When they announced flair, I thought for a moment they might emulate another Western approach in Team Fortress 2, go hat-crazy, and maybe even open up their item system to trading on the Steam Marketplace. Then I remembered Battleborn’s focus on keeping an isolated shop ecosystem, and realized that sort of change would never fly.
So, circling back to the original topic, because Battleborn practically rejects all forms of Steam integration besides achievements, I think it makes it hard to thematically tie any sales to a Steam event. On the other hand, 2K made a point to show up at the PC Gaming show at E3. If they’re making a stronger commitment to PC, maybe they’ll throw Battleborn into a broader 2K Games sale.
If another culture utilizes a better business practice or tactics to entice their customers to spend money, if it were up to me, I would spend the time to realize why such a strategy works if the one I use currently isn’t garnering results.
Like you, crummy rewards are a big problem to me, since we can’t be the only two individuals that find this to be an issue. I’m very averse to the idea of wasting time, thus you often find me expressing my opinions very harshly the moment I find whatever it is I’m doing is for naught, since I could’ve been playing any other game and not feel this way.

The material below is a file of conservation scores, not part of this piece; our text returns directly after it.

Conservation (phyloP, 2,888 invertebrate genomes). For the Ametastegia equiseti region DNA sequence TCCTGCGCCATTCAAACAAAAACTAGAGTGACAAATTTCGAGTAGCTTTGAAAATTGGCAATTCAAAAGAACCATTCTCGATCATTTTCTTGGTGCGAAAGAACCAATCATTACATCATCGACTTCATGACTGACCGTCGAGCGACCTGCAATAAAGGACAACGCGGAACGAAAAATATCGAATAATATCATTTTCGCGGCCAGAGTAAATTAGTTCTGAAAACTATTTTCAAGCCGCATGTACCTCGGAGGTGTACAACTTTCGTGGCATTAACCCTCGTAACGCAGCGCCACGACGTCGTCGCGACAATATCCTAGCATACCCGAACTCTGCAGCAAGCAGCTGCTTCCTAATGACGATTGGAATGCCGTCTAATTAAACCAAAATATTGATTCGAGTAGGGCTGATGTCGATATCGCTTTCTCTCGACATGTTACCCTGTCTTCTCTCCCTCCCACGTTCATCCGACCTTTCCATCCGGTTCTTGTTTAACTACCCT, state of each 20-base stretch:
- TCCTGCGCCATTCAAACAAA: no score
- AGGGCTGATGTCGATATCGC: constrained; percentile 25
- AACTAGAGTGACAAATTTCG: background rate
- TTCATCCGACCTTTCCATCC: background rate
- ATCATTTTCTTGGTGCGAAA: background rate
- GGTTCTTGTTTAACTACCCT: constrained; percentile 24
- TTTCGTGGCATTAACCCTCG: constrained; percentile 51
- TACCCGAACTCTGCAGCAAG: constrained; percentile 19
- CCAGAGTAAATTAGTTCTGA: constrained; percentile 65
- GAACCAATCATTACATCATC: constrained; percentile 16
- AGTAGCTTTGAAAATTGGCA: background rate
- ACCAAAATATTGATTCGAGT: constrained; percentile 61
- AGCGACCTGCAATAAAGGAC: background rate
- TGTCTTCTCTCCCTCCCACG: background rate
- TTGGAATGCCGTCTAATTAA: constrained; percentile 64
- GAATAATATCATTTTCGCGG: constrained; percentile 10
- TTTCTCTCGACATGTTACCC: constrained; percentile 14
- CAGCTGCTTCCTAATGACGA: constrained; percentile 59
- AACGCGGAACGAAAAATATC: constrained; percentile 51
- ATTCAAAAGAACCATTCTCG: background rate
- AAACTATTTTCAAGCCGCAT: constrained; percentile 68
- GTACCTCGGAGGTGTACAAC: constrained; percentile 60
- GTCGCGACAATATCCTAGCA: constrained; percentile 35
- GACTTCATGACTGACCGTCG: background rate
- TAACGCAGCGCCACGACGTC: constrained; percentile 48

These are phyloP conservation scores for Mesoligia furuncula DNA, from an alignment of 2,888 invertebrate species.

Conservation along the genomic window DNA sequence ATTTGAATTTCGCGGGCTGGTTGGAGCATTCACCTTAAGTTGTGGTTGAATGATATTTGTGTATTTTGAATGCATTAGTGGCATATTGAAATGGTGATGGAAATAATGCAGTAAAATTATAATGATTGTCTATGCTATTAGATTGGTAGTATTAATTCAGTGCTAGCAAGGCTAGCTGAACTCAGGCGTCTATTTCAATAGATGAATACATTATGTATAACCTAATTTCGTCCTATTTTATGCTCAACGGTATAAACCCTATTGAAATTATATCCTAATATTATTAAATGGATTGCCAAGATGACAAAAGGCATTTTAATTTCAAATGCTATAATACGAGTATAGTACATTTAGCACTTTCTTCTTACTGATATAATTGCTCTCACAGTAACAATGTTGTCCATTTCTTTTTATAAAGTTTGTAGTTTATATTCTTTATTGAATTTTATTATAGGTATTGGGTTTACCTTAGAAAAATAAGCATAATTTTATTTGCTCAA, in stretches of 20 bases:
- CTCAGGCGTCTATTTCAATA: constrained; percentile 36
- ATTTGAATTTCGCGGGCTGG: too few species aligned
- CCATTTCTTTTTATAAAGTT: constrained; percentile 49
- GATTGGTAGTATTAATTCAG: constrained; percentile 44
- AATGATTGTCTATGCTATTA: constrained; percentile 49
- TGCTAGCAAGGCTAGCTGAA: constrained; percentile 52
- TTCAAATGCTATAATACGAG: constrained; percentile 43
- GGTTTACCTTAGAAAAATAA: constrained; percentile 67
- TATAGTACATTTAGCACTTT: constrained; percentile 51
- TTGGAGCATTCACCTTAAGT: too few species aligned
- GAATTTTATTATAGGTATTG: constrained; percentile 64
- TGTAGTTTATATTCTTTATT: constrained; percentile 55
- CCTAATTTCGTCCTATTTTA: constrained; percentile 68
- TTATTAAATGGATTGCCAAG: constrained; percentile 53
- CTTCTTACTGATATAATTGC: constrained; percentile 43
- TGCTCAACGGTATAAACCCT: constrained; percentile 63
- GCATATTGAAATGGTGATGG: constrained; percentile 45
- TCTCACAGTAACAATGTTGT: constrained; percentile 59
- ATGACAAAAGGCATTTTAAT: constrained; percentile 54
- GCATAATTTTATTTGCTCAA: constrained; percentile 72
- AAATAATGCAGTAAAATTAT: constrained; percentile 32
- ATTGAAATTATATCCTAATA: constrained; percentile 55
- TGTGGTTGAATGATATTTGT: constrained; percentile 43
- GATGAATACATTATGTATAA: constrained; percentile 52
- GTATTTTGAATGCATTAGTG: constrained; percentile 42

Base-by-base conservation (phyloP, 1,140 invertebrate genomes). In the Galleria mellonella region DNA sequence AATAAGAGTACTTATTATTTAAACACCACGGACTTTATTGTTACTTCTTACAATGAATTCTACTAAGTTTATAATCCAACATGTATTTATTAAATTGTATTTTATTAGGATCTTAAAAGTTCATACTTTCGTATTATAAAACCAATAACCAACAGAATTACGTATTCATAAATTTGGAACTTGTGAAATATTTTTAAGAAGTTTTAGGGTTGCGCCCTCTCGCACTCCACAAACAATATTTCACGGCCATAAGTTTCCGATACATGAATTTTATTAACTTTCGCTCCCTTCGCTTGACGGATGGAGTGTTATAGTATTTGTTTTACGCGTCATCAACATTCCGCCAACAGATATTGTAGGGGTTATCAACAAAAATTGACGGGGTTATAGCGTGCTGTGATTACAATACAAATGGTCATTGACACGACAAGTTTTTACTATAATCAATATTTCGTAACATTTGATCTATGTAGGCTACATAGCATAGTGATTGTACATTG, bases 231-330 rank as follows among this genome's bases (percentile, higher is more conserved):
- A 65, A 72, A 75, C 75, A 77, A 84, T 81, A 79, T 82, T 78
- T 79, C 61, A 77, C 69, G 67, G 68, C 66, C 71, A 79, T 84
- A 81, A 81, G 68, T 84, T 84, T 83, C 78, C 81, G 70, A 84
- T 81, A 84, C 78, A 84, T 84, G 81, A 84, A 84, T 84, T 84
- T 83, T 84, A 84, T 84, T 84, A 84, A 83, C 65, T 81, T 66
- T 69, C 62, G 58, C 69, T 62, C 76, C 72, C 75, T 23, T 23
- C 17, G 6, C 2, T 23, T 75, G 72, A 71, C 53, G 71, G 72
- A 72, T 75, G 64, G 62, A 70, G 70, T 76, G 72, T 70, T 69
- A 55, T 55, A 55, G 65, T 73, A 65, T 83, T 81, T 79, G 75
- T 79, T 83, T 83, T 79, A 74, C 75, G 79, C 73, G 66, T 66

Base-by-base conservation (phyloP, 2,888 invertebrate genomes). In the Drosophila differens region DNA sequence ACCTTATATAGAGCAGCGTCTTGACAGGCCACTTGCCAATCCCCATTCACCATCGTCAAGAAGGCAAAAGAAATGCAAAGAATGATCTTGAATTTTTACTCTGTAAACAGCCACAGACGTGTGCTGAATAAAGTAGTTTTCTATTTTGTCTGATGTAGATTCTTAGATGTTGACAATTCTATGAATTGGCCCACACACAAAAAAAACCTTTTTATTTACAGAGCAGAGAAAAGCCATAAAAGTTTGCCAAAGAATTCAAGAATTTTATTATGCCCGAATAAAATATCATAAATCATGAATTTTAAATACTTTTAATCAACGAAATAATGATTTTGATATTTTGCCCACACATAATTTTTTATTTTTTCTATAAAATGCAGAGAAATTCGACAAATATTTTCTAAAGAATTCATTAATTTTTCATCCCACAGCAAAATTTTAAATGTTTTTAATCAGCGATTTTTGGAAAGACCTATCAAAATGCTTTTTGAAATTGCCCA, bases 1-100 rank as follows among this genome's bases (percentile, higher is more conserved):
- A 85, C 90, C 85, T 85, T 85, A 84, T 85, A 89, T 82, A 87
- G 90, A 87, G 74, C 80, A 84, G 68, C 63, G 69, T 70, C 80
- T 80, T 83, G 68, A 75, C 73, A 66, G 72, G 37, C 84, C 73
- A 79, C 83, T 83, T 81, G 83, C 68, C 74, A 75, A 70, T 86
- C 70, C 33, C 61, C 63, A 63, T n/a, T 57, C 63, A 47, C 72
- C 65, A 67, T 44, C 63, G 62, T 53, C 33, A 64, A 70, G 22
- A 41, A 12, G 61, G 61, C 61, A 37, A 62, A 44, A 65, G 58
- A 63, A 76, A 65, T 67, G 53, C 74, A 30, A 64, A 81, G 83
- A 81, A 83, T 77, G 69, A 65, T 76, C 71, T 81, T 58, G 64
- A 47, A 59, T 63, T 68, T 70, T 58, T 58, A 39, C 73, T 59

Flair, in my eyes, is crap. It’s to add another layer of RNG in a loot system that is already RNG to begin with. Battleborn simply does not have the staying power when it comes to grinding compared to Borderlands. I could grind for another 1000 matches and probably still not find the flair that I want. There was someone that recently spent 36K platinum just to get, what, next to nothing out of it. If I could buy that much platinum, I could’ve spend all that money on a lot of new games that are guaranteed to be discounted once the Summer Sale hits. Battleborn asks for way too much money and barely offer much in return.
Back to the original point of my thread, almost forgot I was the guy who opened this topic, the reason I suggested to tie it with the Steam sale is because this is a good time for a lot of people to want to spend some money. Battleborn should capitalize on this instead of doing absolutely nothing like in the Christmas season. Winter Update, like the Late Spring Update (again, don’t know what the official name for it is yet,) are great and all, but they also need to have a good followthrough to maintain whatever momentum they were able to achieve.